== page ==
Tropicana, the world’s oldest leading producer of orange juice and related products and the country’s oldest not-from-concentrate brand, was stepping up its global plans along with the appointment of a new CEO, Myron Roeder. Myron’s first actions included a new mission statement and a restructured marketing organization, empowering the company’s field managers.

Previously, Tropicana operated with a single profit center approach, but now the regional general managers and their staffs were to have P&L responsibilities. The intent was to make the 3,500 (worldwide) employees of Tropicana more responsive to the customer.

Myron Roeder, concerned that his organization had heard, understood, and was comitted to the new direction, called upon Swain & Swain to help him confirm that his people were onboard at the outset so that there would be no surprises as plans went forward. Further, Tropicana’s new CEO wanted to develop the most effective communication program that he could, taking into account actual perceptions.

Swain & Swain’s first call went to John Perry at Human Productivity Systems to discuss the appropriateness of utilizing the Environment Assessment portion of the JPEA™ as a stand-alone in this situation. While John was initially skeptical, discussions led both of us to realize the potential value of the Environment Assessment, given the specific interests of Tropicana’s CEO.

There were several things about the Environment Assessment that appealed to us all.

First, the questions were business-oriented. Secondly, answers could be made on a seven-point scale for more subtle readings. Thirdly, the assessment had a tolerable number of questions (not too many, not too few).

Properly introduced, the Environment Assessment was sent to every salaried employee of the company, from clericals to top management, The response rate of 56% was greater than any previous experience at Tropicana. An unexpected bonus was realized when close to 20% of the respondents added comments to amplify their readings on the company’s strategy, their sense of commitment at all levels, resources, communications, rewards, and potential for cooperation within the new organizational structure.

Employees were allowed to complete the assessment without identifying themselves in any way, but 80% elected to provide their names, titles, and functional units. Properly coded, this enabled Valerie McIntyre of Human Productivity Systems to provide Swain & Swain with numerous iterations of the submitted data, enabling line executives to request further breakouts of the findings as they dug into the results.

Tropicana’s management committee was presented with graphic reports of the findings by functional units and levels (e.g. senior executives, vice presidents, directors, managers, supervisors, individual contributors, and clericals), overall comments and recommendations by Swain & Swain. Discussion was made easier by this convenient display.

There were dramatic conclusions to be drawn from the reported data and they included:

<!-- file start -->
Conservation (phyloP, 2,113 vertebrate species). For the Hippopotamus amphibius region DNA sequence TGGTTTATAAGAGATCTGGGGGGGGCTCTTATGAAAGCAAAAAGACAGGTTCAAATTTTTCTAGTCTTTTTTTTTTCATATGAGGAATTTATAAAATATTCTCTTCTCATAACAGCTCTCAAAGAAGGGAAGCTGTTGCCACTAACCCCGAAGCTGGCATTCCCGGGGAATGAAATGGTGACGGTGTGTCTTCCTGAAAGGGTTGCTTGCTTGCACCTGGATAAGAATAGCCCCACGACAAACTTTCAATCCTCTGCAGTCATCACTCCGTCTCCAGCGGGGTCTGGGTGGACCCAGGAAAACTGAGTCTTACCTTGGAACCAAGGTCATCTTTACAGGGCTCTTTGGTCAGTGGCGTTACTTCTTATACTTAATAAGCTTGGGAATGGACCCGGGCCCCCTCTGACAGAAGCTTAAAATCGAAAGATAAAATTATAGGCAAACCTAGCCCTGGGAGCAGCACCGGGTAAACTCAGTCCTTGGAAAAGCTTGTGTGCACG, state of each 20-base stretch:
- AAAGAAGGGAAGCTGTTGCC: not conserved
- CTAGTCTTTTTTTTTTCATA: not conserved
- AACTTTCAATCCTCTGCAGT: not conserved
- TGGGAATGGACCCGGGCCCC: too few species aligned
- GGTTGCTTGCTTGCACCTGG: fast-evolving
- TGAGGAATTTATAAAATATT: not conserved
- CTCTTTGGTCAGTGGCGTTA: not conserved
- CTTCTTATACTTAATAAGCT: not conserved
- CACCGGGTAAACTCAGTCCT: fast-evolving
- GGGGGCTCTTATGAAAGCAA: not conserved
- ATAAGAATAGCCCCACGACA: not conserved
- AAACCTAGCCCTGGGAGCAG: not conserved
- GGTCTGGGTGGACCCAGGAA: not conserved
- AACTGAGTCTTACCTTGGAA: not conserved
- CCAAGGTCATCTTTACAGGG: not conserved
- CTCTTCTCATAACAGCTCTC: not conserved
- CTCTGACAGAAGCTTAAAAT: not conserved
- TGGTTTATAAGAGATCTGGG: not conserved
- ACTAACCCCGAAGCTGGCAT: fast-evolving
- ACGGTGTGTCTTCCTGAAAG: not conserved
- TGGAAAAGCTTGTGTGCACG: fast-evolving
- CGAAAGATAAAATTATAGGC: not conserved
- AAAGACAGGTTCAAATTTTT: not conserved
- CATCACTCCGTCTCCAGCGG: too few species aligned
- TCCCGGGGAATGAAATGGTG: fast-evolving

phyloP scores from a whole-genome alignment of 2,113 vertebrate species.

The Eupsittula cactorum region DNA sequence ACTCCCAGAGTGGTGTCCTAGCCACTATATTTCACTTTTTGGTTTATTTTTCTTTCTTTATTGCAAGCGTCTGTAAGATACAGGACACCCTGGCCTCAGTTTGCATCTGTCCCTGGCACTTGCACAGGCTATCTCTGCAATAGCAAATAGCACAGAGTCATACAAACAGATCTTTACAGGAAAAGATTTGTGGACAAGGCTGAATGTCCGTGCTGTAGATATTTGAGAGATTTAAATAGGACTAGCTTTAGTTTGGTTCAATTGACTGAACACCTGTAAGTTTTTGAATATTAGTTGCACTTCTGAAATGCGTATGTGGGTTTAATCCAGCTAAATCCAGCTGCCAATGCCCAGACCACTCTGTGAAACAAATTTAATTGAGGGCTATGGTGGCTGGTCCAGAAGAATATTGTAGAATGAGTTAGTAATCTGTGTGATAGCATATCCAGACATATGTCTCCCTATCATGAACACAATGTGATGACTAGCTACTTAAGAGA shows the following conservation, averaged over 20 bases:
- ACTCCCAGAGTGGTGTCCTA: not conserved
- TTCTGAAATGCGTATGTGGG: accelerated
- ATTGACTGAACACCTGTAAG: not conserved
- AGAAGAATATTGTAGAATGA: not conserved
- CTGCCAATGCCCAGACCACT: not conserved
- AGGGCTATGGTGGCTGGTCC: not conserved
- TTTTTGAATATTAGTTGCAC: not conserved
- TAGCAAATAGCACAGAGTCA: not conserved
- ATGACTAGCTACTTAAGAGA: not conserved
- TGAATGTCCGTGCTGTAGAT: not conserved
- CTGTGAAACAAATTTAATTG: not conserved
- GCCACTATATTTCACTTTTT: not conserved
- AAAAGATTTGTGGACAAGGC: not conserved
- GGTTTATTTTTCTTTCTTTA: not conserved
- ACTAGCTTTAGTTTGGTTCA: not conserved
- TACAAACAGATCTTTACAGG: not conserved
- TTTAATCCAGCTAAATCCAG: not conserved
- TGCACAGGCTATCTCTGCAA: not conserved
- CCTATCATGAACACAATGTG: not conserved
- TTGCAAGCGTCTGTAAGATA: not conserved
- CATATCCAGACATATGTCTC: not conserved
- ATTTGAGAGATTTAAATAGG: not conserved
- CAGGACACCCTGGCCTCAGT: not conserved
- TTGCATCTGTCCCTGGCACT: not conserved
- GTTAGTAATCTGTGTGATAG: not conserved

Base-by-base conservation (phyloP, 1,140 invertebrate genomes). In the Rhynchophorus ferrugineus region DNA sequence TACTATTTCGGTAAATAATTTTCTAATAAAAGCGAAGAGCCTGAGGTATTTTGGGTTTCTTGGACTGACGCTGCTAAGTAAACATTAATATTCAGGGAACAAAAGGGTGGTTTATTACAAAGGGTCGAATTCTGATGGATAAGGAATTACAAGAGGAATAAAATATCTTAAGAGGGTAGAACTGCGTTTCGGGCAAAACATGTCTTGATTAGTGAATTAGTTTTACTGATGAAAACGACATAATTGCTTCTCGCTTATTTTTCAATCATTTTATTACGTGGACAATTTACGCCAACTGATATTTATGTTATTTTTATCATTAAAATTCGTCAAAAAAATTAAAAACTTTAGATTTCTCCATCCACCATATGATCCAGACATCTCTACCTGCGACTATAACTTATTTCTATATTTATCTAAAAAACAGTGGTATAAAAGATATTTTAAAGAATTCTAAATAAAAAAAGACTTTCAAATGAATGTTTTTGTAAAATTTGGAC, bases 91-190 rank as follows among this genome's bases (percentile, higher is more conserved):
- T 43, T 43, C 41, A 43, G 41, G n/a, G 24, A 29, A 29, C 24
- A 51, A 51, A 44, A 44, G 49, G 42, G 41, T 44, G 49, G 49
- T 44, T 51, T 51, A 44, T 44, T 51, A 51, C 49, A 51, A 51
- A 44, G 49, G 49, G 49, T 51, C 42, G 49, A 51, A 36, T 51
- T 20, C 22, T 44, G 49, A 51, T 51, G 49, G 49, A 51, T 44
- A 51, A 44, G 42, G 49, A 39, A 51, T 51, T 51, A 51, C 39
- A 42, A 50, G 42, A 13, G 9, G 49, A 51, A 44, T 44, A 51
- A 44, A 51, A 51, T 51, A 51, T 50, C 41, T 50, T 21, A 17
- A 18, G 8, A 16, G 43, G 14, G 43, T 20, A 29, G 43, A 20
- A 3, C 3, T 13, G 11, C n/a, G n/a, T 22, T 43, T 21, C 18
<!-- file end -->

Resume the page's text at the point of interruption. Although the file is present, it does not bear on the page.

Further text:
• Some executives were not as committed as had been assumed;
  • The MIS division was pessimistic about being able to support the new organizational structure;
  • A higher-than-expected degree of skepticism in the ranks as to top managements willingness to stay the course (We’ve lived through other initiatives by previous CEOs); and
  • Employees at the lower levels thought there were insufficient consequences for low or non-performance.

In the field organization, the results revealed widely different levels of reaction to the new marketing initiatives and allowed for pin-point discussion with senior marketers and remedial efforts within the field units themselves, In many cases, the respondents were more than eager for the opportunity to express concerns, while management could explore their frustrations or misunderstandings. In a number of situations, the findings sparked constructive exchanges within the units as part of the strategy to achieve more open communications.

A further bonus from Environment Assessment was the detailed profile of reactions to the company’s reward system that highlighted the belief that low or non-performance was a greater concern by people in the ranks than anyone in management understood. This followed in part from the previously paternalistic nature of the Tropicana culture that had developed under the company’s founder and longtime leader. In effect, the employees were expressing disbelief that the culture would permit or support the type of entrepreneurial spirit that top management was calling for in its new organizational structure. In response, management began to re-examine the company’s attrition rate and cash award program.

Overall, the Environment Assessment gained Myron Roeder and his organization an awareness of where each functional unit (by level) was in terms of being committed to the company’s new strategy and a priority guide to action on the management committee’s part to set things right as the company’s growth strategy unfolded in its very competitive marketplace.

Written by: Robert L. Swain, Chairman – Swain & Swain, a New York City Transitions Management Consulting Firm